September 8, 2010
As a follow up to the earlier post on using freemarker, here is an example of creating RSS 2.0 feeds using a freemarker template. This FTL will work assuming there is an input javabean that has a collection accessible via getItems() and returns a list of Item objects. Each Item would have a title, description, link, and last modified date properties as shown below:
<#list items as myitem>
September 6, 2010
The Service Refactoring pattern facilitates changes in service logic and/or underlying service implementation while preserving existing consumer contracts.
The Service Refactoring pattern allows the service provider to change the service implementation while preserving existing service contracts. This allows the provider the flexibility to honor existing consumers while taking advantage of streamlined service logic and/or better technologies. If this idea sounds familiar, it is based on the refactoring principles and techniques advocated by Martin Fowler in the object oriented design paradigm and aims to achieve the same result for services in a SOA context. This pattern requires the development of an adapter – that will translate messages conforming to the existing contract into the refactored contract and vice versa.
- Allows for phased migration of consumers who use existing contract to a new one
- Allows the provider to upgrade/enhance service behavior in phases. The refactoring can be accomplished via multiple steps and don’t all have to be bundled in a single release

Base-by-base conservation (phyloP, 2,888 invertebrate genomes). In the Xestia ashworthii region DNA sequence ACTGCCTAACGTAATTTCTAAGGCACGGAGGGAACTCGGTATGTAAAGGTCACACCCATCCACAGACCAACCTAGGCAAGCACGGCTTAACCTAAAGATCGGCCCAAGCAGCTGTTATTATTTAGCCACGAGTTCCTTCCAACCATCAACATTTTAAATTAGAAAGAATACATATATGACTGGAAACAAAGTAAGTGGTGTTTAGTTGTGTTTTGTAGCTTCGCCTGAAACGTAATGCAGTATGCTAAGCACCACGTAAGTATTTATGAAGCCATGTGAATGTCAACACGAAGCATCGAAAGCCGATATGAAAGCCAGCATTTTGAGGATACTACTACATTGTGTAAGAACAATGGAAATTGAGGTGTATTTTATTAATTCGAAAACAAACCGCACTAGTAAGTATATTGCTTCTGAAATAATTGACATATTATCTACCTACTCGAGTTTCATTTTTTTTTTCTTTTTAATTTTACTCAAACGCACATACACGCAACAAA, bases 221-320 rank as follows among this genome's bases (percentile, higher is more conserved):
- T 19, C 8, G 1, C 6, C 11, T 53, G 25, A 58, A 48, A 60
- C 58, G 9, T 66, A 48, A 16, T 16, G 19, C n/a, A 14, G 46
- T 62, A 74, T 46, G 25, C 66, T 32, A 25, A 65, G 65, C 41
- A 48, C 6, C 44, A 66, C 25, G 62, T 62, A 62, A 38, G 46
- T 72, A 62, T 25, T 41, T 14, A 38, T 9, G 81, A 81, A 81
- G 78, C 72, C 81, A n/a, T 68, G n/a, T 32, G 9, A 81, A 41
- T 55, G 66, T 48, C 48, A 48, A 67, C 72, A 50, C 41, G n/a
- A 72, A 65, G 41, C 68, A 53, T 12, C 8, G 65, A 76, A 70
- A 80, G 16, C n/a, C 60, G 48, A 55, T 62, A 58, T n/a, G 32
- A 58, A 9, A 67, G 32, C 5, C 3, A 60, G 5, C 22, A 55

- Eliminates the need for consumers to change code to take advantage of refactored service
- Allows new consumers to bind to the enhanced service contract and allows for new and existing consumers to co-exist
- Potentially enhance performance, availability, and scalability as new consumers come on board
There is a need for strong and coordinated service governance to make sure that consumers are aware of the refactoring effort, retest to validate the behavior, and ultimately provide sign-off for the service capability to be turned on in a production environment. At a minimum, this pattern needs to make sure that existing consumers conduct regression testing to guarantee that the refactored service doesn’t necessitate code changes.
September 5, 2010
Received an email from a reader on the continuous alignment post and wanted additional examples. Practicing continuous alignment entails refactoring existing code to align assets better towards a reuse strategy.
Here are a few scenarios where refactoring opportunities can be utilized:
Horizontal logic mixed with app-specific logic: This is typically manifested in two flavors – cross-cutting functionality that is horizontal across several applications or domain-specific functionality that is applicable to a product line. Cross cutting functionality such as authentication, logging, error handling etc. can be refactored from app-specific to distinct components.
Redundant definition of business objects: maybe two or more of your projects are redefining a core concept from your problem domain and refactoring can help align them to a common definition. Once a common definition is used, add tasks into your iteration plans.
Manage application configuration: If several applications use ad-hoc set of practices to manage runtime configurations (e.g. xml configurations, property files etc.), refactoring them to use a consistent strategy would certainly make sense. This refactoring can be done one component at a time if time constraints make it harder to transform an entire suite of components in the app.